Dr. Nihal Jayawickrama

Dr. Nihal Jayawickrama
  • Coordinator

Nihal Jayawickrama graduated in law from the University of Ceylon and was admitted as an Advocate of the Supreme Court in August 1962. He practised in both original and appellate courts, and was elected to the Bar Council in 1968. In 1970, at the age of 32, he was appointed Attorney General, and shortly thereafter as Permanent Secretary to the Ministry of Justice, an office he held for the next seven years. This period saw the establishment of a new court structure and new civil, criminal and appellate procedures. He was a member of the Judicial Service Advisory Board, the Council of Legal Education, the Asian-African Legal Consultative Committee, New Delhi, and the Permanent Court of Arbitration at The Hague. He was a Representative to the United Nations General Assembly, and a member of the Committee that drafted the Constitution of the Republic of Sri Lanka.

In 1978, he was appointed a Research Fellow at King's College London to research the emerging body of international human rights law under Prof James Fawcett, President of the European Commission of Human Rights. His research was incorporated in Paul Sieghart's pioneering work, The International Law of Human Rights (Oxford University Press, 1983). In 1983, he was awarded the degree of Doctor of Philosophy by the University of London (School of Oriental and African Studies) for his research on the application of international human rights law. From 1985 to 1997, he was Associate Professor of Law at the University of Hong Kong. In 1992/1993 he occupied the Ariel F. Sallows Chair of Human Rights at the University of Saskatchewan, Canada, an award made for "distinguished contribution to research in or practice of human rights". As Chairperson of the Hong Kong Section of the International Commission of Jurists, he was the principal commentator on constitutional, judicial and human rights issues in the territory in the period preceding the transfer of sovereignty. He was intimately involved in the processes that led to the drafting and enactment of the Hong Kong Bill of Rights and the establishment of Hong Kong's Court of Final Appeal. In 1989 and 1990, he accompanied student leaders from Beijing to brief the UN Sub-Commission and Commission on Human Rights on the Tiananmen massacre.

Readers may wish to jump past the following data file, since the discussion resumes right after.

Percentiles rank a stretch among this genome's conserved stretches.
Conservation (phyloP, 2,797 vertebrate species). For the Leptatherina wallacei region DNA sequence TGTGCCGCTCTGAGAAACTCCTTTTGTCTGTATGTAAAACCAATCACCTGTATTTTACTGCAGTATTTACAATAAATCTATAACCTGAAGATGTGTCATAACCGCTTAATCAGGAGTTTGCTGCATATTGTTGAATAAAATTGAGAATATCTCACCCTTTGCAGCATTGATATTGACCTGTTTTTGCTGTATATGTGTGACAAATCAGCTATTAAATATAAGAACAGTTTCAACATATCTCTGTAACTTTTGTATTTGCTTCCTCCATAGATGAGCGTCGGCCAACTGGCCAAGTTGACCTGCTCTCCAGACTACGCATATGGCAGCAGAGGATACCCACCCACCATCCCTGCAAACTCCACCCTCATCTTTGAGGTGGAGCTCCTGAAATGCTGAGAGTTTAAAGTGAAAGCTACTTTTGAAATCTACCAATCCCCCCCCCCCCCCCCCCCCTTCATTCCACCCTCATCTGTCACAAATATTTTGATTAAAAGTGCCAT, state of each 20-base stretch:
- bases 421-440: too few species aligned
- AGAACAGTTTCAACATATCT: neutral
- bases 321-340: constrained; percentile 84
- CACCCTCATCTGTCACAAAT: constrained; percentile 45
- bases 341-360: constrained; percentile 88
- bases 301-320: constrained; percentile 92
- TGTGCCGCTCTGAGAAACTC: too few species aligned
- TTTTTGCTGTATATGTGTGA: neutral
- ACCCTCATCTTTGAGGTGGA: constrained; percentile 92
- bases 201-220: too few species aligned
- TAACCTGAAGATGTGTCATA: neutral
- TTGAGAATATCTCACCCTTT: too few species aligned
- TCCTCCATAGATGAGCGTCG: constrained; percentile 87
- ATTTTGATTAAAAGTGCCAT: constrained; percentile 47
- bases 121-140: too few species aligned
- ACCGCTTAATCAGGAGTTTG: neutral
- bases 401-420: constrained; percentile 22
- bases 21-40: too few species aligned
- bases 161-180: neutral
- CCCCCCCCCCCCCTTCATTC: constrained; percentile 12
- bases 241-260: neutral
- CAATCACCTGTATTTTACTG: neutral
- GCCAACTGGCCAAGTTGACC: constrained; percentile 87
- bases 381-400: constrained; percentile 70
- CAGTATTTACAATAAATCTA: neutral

From 1997 to 2000, Nihal Jayawickrama was an Executive Director of Transparency International at its secretariat in Berlin. Since 2000, he has been an independent consultant on governance, judicial reform, and anti-corruption strategies. His work has involved collaboration with several governments, legislatures and/or judiciaries including those of Libya, China, the Russian Federation, Lebanon, Nigeria, Ghana, Kenya, the Seychelles, Turkey, Afghanistan, Sierra Leone, Indonesia, the Pacific Island States, the Philippines, Egypt and Armenia. He coordinated a pilot survey of court users and stakeholders in Sri Lanka to identify the nature and extent of corruption in the judicial system, and prepared a judicial ethics curriculum and manual and conducted training sessions for judges in Nigeria. He has served on expert groups that developed a UN Technical Guide on Strengthening Judicial Integrity and Capacity; a UN anti-corruption toolkit; a UN Technical Guide to Promote the Implementation of UNCAC; and a framework for preventing and eliminating corruption in judicial systems. He was a member of the advisory group on the project on corruption and human rights of the International Council on Human Rights Policy, Geneva.

He is the author of The Judicial Application of Human Rights Law: National, Regional and International Jurisprudence (Cambridge University Press, 2002). He has published widely in refereed books and journals and made presentations in over 40 countries on a range of issues relating to human rights, constitutional law, judicial integrity and governance. In 2004, he gave expert evidence on the impact of judicial corruption on the reciprocal enforcement of foreign judgments before the Superior Court of Justice of Ontario, Canada. He was President of the United Nations Association of Sri Lanka, Vice President of the World Federation of United Nations Associations, Geneva, Chair of the Trustees of the Commonwealth Human Rights Initiative, London, and a member of the Legal Advisory Board of the US-based Genetics Policy Institute.